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Madmen and Other SurvivorsReading Lu Xun's Fiction$
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Jeremy Tambling

Print publication date: 2007

Print ISBN-13: 9789622098244

Published to Hong Kong Scholarship Online: September 2011

DOI: 10.5790/hongkong/9789622098244.001.0001

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PRINTED FROM HONG KONG SCHOLARSHIP ONLINE (www.hongkong.universitypressscholarship.com). (c) Copyright Hong Kong University Press, 2022. An individual user may print out a PDF of a single chapter of a monograph in HKSO for personal use.date: 06 July 2022

Introduction: Lu Xun in Translation

Introduction: Lu Xun in Translation

Chapter:
(p.1) 1 Introduction: Lu Xun in Translation
Source:
Madmen and Other Survivors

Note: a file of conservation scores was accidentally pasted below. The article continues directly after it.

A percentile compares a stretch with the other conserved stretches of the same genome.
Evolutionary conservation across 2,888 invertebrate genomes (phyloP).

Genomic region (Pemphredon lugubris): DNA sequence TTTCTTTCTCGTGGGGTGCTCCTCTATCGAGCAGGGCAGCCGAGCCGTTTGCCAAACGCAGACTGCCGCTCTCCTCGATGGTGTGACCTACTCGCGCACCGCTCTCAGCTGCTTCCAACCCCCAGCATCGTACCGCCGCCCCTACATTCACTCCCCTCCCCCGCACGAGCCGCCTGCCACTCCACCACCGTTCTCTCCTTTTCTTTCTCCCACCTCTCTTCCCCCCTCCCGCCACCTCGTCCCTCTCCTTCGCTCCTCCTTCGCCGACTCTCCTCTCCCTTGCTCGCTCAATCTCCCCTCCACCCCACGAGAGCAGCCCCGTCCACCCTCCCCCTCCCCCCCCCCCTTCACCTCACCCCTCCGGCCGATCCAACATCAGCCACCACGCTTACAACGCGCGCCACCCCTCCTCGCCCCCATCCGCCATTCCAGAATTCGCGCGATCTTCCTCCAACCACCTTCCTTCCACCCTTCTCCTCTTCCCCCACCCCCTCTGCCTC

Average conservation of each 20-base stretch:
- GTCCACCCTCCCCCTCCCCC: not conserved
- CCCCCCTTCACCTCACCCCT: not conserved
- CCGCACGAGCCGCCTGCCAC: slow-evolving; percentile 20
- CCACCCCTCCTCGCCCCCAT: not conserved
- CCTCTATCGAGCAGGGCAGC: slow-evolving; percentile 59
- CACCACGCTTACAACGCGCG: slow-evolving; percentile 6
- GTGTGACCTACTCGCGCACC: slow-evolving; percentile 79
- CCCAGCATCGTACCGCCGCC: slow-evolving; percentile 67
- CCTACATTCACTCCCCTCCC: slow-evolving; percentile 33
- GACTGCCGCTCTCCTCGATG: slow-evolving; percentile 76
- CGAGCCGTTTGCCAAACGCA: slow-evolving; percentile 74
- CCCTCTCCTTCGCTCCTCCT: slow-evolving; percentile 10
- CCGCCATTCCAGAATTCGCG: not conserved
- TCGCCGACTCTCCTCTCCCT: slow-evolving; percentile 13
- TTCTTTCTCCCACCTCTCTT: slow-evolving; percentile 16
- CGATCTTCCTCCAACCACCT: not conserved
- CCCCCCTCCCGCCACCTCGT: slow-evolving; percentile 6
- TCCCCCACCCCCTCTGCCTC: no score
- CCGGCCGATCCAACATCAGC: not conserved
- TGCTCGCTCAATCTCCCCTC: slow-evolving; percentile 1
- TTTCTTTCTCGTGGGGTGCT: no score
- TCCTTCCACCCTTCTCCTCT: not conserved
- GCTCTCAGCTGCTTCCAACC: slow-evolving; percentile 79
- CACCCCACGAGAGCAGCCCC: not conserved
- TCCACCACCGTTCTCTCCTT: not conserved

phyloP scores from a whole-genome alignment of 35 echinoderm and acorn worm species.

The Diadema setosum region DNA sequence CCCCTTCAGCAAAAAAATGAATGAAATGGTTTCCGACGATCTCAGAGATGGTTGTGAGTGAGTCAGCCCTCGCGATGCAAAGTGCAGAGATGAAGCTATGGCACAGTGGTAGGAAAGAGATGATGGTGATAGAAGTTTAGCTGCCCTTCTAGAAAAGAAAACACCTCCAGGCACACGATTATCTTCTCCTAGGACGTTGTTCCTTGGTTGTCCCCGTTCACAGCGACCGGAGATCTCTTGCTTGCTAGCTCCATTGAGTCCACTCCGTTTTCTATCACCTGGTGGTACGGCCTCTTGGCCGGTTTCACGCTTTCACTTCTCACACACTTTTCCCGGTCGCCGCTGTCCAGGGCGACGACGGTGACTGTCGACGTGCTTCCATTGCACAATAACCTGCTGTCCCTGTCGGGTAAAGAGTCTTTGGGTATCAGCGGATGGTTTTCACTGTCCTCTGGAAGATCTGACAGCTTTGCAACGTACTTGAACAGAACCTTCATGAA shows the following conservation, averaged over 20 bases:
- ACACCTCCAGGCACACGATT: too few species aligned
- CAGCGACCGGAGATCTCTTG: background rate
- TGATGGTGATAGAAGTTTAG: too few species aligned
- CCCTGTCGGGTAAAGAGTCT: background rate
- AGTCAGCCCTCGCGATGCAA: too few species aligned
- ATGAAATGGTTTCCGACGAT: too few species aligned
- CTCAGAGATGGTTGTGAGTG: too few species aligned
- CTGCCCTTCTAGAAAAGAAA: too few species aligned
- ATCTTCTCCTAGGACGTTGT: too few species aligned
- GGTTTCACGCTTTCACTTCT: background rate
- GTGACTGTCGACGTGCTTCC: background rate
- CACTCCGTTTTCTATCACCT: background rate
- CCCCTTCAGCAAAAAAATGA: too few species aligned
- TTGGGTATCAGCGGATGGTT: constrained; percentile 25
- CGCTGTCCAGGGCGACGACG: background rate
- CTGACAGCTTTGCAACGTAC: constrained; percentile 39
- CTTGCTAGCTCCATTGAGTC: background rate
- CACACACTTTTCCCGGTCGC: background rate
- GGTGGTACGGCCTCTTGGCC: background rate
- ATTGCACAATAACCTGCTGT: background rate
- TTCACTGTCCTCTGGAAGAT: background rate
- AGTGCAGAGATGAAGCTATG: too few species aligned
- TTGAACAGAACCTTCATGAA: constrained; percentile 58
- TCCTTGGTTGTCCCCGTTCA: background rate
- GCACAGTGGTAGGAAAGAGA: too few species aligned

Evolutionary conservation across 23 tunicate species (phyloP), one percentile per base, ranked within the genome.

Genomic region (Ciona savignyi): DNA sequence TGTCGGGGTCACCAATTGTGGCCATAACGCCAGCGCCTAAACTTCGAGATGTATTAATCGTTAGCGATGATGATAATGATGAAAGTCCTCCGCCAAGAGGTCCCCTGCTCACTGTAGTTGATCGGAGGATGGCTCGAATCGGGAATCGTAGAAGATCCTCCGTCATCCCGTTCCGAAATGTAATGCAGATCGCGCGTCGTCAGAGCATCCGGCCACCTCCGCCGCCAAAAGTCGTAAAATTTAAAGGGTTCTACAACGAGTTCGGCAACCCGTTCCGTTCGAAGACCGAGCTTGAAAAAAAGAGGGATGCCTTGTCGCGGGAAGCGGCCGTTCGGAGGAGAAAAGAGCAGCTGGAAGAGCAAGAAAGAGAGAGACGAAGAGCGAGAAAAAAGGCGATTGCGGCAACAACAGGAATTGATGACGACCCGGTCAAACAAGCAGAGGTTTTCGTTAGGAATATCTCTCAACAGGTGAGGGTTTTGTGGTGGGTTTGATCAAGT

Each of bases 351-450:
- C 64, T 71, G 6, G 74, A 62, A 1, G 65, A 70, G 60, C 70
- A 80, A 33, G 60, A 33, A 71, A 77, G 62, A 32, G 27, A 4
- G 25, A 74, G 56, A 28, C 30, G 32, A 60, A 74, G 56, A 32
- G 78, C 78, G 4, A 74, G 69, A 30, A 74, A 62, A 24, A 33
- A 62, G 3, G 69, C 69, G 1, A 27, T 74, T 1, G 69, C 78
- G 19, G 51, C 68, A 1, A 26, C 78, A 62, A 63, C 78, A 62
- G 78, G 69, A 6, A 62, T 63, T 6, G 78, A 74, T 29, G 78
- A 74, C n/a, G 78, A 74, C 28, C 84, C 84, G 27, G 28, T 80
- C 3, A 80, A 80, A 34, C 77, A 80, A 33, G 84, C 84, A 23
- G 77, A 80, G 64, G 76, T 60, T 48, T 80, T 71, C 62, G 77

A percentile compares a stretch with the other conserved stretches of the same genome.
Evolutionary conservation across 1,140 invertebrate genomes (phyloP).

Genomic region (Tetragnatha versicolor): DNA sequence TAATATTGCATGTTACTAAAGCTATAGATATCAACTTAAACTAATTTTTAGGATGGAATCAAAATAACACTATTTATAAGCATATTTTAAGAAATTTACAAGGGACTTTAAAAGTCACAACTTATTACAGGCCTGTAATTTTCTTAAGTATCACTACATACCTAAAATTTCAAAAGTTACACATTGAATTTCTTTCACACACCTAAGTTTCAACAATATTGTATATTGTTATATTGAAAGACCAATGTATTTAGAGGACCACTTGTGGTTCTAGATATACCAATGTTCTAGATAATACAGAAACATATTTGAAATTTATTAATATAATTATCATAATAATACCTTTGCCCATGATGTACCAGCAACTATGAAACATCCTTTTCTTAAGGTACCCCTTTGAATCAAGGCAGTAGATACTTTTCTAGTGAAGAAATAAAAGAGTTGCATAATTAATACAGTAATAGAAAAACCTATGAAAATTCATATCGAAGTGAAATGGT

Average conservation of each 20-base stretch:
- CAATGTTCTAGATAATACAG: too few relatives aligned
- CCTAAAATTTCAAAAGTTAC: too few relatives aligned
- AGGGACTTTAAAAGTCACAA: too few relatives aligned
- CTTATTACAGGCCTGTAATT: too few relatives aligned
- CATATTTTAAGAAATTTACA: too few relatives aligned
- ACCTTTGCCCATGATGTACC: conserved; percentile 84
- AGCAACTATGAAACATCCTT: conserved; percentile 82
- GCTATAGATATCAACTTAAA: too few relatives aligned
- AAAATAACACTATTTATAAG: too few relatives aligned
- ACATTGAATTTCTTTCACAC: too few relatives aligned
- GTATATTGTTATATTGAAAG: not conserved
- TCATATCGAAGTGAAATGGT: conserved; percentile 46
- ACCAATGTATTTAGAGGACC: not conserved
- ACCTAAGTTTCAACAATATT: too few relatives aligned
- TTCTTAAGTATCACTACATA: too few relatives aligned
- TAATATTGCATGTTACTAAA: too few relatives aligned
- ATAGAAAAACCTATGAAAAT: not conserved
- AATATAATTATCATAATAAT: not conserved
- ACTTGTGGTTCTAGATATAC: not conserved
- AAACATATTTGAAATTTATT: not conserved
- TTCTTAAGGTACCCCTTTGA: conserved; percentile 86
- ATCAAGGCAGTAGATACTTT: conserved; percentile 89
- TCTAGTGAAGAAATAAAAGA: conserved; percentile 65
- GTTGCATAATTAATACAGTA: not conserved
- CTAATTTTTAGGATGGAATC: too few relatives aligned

Author(s):

Jeremy Tambling

Publisher:
Hong Kong University Press
DOI:10.5790/hongkong/9789622098244.003.0001

This book is not a complete study of Lu Xun, but only of his short stories, those which were written between 1918 and the end of 1925, which appeared first in magazines in Beijing and Shanghai. Reprinted in two books, translated in the standard version as A Call to Arms (1923) and Wandering (1926), they comprise an extraordinary addition to the production of knowledge about China, and, not least, to the short story form. The approach to these cannot be to take them simply as individual narratives, for they interlock, constructing an autobiography, reading a momentous period in the history of China, and influencing a discussion of the idea of a Chinese national character. The thesis of this book is that the short story in Lu Xun both reads and precipitates a shock and a crisis, which is primarily sexual in character, and which seems to be linked to traumatic perception.

Keywords:   China, short story, traumatic perception, national character, Wandering

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